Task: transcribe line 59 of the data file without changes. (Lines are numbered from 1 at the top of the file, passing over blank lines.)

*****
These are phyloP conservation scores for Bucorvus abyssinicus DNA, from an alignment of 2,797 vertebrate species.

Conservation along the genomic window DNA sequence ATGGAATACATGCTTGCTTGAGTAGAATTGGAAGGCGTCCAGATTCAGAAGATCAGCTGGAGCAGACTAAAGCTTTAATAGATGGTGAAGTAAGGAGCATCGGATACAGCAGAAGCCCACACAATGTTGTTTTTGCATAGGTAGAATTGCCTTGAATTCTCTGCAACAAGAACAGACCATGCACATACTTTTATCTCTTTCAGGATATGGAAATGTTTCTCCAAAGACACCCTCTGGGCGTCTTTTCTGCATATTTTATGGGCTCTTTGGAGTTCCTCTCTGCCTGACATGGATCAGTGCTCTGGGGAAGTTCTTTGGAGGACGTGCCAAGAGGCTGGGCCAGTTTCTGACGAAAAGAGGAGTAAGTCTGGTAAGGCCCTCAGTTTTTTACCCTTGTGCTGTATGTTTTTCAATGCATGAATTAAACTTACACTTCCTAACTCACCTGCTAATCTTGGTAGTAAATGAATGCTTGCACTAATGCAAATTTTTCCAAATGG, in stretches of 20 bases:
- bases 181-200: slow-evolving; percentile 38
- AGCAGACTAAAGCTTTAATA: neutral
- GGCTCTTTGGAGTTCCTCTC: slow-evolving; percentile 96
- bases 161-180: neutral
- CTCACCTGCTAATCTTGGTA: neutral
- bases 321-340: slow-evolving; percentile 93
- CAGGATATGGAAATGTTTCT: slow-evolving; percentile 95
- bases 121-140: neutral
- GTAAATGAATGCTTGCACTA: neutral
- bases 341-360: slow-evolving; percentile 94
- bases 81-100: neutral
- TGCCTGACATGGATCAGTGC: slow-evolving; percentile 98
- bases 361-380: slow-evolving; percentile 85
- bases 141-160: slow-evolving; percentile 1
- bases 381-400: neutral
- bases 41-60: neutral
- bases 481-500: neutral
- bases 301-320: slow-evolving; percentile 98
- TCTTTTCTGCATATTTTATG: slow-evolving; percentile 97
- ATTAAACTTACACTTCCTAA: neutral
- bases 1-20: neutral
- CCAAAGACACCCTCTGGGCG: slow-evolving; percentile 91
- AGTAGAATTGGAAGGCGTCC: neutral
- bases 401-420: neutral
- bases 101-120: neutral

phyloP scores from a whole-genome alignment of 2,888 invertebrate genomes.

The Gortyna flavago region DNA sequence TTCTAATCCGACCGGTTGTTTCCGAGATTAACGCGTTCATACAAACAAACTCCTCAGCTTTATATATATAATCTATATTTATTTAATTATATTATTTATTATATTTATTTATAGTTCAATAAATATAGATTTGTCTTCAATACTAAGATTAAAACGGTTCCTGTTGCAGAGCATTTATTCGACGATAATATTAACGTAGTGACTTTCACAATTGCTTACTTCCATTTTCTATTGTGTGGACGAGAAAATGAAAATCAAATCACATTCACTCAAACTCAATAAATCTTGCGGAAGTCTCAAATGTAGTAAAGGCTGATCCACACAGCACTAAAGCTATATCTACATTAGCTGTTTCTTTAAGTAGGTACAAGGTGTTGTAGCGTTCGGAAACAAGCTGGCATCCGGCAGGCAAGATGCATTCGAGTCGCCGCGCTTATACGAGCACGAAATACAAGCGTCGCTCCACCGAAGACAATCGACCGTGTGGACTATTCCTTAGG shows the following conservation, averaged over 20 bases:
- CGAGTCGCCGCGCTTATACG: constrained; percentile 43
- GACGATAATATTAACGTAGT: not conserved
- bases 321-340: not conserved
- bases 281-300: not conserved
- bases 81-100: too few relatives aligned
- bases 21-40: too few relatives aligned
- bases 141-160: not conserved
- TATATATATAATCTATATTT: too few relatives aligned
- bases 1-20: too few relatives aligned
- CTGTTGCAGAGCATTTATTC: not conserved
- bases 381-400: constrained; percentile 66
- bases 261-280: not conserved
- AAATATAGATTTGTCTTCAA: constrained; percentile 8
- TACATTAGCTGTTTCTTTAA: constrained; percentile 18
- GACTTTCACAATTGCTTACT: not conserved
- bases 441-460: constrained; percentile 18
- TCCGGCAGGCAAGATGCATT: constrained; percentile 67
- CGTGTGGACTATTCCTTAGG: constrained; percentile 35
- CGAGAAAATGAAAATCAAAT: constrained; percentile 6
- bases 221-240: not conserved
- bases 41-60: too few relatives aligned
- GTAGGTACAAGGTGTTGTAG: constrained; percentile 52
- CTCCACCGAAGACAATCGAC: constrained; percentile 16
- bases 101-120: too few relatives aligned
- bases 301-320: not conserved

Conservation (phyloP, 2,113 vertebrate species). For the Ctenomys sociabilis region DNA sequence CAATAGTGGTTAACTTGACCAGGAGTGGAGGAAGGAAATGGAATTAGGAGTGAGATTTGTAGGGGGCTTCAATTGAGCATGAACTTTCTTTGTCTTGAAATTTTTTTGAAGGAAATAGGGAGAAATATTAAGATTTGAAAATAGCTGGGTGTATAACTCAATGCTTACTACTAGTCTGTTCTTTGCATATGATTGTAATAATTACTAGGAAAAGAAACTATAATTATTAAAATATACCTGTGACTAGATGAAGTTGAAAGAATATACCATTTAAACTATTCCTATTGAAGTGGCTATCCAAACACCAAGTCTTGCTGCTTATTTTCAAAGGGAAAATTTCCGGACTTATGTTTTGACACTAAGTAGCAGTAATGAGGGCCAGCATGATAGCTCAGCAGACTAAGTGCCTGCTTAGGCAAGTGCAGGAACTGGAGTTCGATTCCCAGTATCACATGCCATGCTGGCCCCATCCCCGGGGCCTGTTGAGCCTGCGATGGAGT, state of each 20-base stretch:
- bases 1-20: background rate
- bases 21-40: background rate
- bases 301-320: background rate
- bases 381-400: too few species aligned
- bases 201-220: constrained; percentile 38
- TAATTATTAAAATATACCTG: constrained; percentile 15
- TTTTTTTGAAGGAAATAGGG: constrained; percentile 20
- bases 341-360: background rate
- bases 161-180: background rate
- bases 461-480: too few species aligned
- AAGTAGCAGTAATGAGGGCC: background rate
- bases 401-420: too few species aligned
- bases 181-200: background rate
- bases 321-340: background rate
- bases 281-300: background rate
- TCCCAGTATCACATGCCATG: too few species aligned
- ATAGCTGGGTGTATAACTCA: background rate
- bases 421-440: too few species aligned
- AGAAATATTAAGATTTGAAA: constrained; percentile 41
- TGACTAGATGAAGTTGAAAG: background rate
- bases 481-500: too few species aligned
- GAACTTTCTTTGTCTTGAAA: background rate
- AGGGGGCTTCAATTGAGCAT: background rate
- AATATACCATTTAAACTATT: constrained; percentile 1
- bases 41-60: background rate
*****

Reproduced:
- bases 381-400: too few species aligned